For several years the Public Health Association of Australia (PHAA) and other peak health bodies have led the call for the introduction of a health levy on sugar sweetened beverages, targeting the sale of soft drinks to improve the health of our nation. The Rethink Sugary Drink campaign has been an ongoing initiative to raise awareness of the serious health harms of consuming sugary drinks.
The call for a sugar tax has the support of community leaders like the 2020 Australian of the Year, Dr James Muecke. He believes a 20 per cent tax on sugary drinks would help combat diabetes, and raise millions of dollars to fund health awareness initiatives and other preventive health programs.
The PHAA welcomes the growing momentum for a sugar tax, including this week from the Australian Medical Association (AMA) as it released a new report on the issue.
AMA President, Dr Omar Khorshid, told the National Press Club that the introduction of a sugar tax would help counter the ‘skyrocketing’ number of Australians suffering diabetes, obesity and cardiovascular disease.
The PHAA believes a health levy on sugar sweetened beverages would be a huge step in the right direction, but action is also needed to control the advertising and marketing of sugar-sweetened drinks, including the growing number of new varieties of energy drinks.
The World Health Organization agrees on both fronts, saying governments should lead the way, just as they have in taxing tobacco to help reduce smoking. The WHO has declared that restricting the marketing of unhealthy food and drink is a global priority for obesity prevention.
Research published recently in the Australian and New Zealand Journal of Public Health (ANZJPH) analyses levels of expenditure on sugary drink advertising in Australia between 2016 and 2018, which, not surprisingly, is significantly higher compared to advertising on alternative cold, non-alcoholic drinks.
The ANZJPH report says in 2018, rates of overweight and obesity in Australia reached 67% in adults and 25% in children and adolescents, increasing the risk of Type 2 diabetes, heart disease and 13 types of cancer.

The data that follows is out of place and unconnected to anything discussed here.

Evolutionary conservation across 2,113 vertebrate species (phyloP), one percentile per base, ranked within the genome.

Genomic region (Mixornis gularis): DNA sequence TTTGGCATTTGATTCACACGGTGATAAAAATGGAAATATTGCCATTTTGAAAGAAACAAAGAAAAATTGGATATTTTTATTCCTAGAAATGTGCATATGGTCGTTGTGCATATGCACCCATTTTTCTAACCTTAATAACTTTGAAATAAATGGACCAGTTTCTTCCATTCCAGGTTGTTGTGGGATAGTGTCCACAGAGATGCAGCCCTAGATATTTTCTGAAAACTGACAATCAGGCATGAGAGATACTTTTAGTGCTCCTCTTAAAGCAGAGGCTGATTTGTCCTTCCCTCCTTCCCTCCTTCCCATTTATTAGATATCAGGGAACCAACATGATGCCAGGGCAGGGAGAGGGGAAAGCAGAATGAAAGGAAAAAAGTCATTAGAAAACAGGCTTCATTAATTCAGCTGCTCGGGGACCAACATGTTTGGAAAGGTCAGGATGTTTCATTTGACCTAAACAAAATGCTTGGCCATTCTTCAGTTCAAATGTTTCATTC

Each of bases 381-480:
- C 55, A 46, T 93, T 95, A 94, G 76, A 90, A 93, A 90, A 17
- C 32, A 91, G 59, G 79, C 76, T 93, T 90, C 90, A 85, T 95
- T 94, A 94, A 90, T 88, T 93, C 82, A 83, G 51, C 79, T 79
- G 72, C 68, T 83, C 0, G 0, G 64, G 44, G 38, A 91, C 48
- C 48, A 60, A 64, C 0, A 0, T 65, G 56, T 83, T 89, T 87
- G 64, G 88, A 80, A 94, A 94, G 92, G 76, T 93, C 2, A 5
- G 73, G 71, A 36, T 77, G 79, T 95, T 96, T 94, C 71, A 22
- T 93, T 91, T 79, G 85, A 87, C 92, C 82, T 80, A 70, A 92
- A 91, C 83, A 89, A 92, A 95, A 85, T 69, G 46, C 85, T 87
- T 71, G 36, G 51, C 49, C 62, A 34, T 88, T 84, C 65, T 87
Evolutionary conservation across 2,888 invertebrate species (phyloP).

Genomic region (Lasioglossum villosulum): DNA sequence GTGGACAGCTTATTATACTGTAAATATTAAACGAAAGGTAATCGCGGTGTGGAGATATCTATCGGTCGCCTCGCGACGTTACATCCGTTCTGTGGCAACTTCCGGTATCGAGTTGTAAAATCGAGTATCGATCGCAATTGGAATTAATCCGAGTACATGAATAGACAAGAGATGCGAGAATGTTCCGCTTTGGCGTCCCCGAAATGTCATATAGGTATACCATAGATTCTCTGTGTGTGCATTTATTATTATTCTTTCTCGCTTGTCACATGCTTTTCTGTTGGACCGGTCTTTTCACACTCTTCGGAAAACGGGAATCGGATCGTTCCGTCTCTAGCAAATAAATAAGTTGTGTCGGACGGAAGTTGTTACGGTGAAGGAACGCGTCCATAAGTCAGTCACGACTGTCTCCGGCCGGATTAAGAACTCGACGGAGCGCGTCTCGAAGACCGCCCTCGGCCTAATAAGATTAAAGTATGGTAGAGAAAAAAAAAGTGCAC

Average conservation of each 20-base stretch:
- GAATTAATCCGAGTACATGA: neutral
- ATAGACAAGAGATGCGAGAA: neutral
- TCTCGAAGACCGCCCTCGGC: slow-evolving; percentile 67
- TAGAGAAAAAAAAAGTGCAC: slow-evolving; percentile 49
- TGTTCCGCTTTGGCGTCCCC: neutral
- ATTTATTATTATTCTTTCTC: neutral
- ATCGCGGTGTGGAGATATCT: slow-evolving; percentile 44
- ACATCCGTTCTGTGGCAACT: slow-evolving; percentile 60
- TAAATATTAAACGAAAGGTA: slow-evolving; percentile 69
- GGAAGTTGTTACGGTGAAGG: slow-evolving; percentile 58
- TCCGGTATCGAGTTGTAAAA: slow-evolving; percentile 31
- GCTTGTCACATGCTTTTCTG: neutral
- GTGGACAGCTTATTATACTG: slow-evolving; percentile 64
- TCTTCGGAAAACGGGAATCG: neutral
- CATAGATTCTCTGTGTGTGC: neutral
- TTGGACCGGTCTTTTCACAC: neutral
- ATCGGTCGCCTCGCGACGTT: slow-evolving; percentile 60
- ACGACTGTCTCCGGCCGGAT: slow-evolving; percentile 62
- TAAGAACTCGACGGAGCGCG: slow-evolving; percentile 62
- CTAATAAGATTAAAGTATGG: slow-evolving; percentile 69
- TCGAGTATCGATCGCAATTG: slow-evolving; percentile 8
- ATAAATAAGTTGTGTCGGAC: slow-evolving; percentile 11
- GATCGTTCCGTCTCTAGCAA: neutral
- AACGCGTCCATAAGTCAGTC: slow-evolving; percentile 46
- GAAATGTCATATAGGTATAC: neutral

So, it’s of significant concern that sugar-sweetened drinks are commonly consumed in excess, and are among the most heavily-marketed food or beverage products in Australia. Despite this, regulations on food and drink marketing in Australia are still limited in scope and impact.
For example, the Children’s Television Standards prohibit certain advertising techniques and misleading nutrition claims during designated children’s free-to-air television programming. However, the standards don’t restrict overall exposure, and don’t apply to prime-time programming when children and families commonly gather around the telly.
While TV has long been the dominant advertising medium for unhealthy food and drink products, the ANZJPH review finds overall expenditure on television has been in decline over the past decade, replaced by out-of-home advertising (for example billboards, street furniture and shopping centre advertisements) and digital advertising which shows the largest growth of all media spending in recent years.
Given the concerning rates of overweight and obesity among Australians of all ages, this latest research examines unhealthy product marketing across a range of media and platforms used and frequented by children, adolescents and adults.